Staff at Derbyshire County Council are stressed, anxious and fear for their jobs, a review by a local government watchdog has found.
On top of this, the Local Government Association found confusion over who was leading the organisation, frustration over slow decision making and that the voluntary sector does not feel listened to.
The authority invited the watchdog to conduct a review – called a Corporate Peer Challenge – which was carried out from October 22-25.
Now the summary of the review has been published and will be discussed at a meeting of the authority’s cabinet on Thursday, January 31.
The council had specifically asked the team for views about its finances, its new Enterprising Council slogan and its One Council approach to departments working together as one team rather than individually.
In its summary, the LGA states: “Working relationships between councillors and officers are good across the political groups, and both members and staff talk unprompted of a positive culture.
“When compared to many other councils, including other county councils, the organisation is financially better placed, with relatively higher levels of reserves.
“This presents opportunities which are not currently available to the same extent in many other upper tier councils.
“The Enterprising Council initiative, alongside ambitions to work as One Council, are at an early stage. There have been some early wins which have been popular with the public, for example the focus on repairing more potholes.”
The authority’s Enterprising Council approach seeks to find new ways of providing services, such as through outsourcing and involving the community more.
But the watchdog did point the finger at a number of glaring issues within the authority.
It stated that ‘there are widespread concerns about the pace of change and how long it can take for some decisions to be made’.
The LGA found that partner organisations that work with the council ‘express frustration at the slow speed of decision making’, claiming there are often too many layers and individuals involved.
It also found that ‘there are signs that employees are feeling a degree of stress and anxiety’.
The LGA writes that the authority’s sickness absence is on average 10 days per employee per year, above the national average for councils at nine days and far above the UK average of four days.
It states: “Senior managers recognise this is an issue for employees and this is being addressed through a new strategy and programme of work targeting employee well-being.
“Consideration should also be given to the anxieties about job security that some staff hold due to their lack of clarity about the [Enterprising Council] approach.”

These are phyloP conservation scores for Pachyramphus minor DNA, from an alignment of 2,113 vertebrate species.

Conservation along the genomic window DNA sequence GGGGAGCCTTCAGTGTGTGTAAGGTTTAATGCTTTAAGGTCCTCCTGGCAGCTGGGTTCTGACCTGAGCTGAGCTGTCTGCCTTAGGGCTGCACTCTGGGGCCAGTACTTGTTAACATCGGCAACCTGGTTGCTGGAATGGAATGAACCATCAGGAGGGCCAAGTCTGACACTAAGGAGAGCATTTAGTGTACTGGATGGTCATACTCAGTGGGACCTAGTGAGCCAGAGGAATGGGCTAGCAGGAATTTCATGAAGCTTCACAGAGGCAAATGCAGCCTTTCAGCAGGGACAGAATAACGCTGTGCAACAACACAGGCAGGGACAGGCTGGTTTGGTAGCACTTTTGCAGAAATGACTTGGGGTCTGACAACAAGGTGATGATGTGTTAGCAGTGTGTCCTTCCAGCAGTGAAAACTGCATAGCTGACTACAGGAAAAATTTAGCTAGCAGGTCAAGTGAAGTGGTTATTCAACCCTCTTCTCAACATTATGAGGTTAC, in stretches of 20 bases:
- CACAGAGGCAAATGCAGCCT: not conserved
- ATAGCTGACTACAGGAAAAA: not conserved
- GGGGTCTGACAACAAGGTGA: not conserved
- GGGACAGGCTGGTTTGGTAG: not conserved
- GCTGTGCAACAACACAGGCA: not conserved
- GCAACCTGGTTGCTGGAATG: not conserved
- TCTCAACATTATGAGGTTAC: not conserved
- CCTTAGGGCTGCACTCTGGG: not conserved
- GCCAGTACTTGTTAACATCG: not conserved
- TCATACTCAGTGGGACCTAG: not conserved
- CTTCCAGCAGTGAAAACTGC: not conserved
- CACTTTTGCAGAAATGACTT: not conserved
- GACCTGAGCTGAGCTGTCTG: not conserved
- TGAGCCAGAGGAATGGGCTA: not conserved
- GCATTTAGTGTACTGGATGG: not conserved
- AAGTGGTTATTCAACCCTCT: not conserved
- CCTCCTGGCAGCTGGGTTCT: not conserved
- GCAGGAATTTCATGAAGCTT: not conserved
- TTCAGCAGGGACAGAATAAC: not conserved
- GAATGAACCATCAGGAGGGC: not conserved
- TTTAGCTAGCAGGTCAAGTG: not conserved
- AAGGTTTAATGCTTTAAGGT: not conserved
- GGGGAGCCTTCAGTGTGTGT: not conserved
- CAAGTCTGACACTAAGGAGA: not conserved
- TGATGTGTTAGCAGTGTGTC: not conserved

Regarding finances, the LGA, while stating that the authority was faring well among the councils, said it had a habit in which ‘unachievable saving targets are rolled forward into the next financial year for delivery’ and that ‘a greater sense of priority and the strategy for containing future spending within the resources available, is required’.
The watchdog also found that “the voluntary sector is a willing partner but does not always feel listened to by the council”.
Regarding leadership, it commented that there was a lack of clarity at a strategic level on who was in control of the organisation and that ‘representatives are not always clear about the rationale for changes to some services’.
It also felt that the authority could benefit greatly by looking at what other councils are doing, noting a current lack of awareness in this area.
Coun leader, Barry Lewis, said: “We asked the LGA to assess our performance, strategy and the way we operate as part of our desire to continually improve what we do.
“A corporate Peer Challenge has not been carried out for more than a decade and we needed to establish where we were relative to other councils.
“The report concluded that we are on very solid foundations with a good approach to running the council. We are financially very stable with good working relationships and keen to innovate and continually modernise.
“Of course there are areas where we need to improve – as the report highlights – and we welcome this feedback which reflects areas for improvement we had identified ourselves as part of Enterprising Council approach.
“It’s helpful to confirm these areas that require attention so we can better address them.
“We value this advice and we’ll be looking closely at the recommendations in the report to plan our next steps.”
Eddie Bisknell , Local Democracy Reporting Service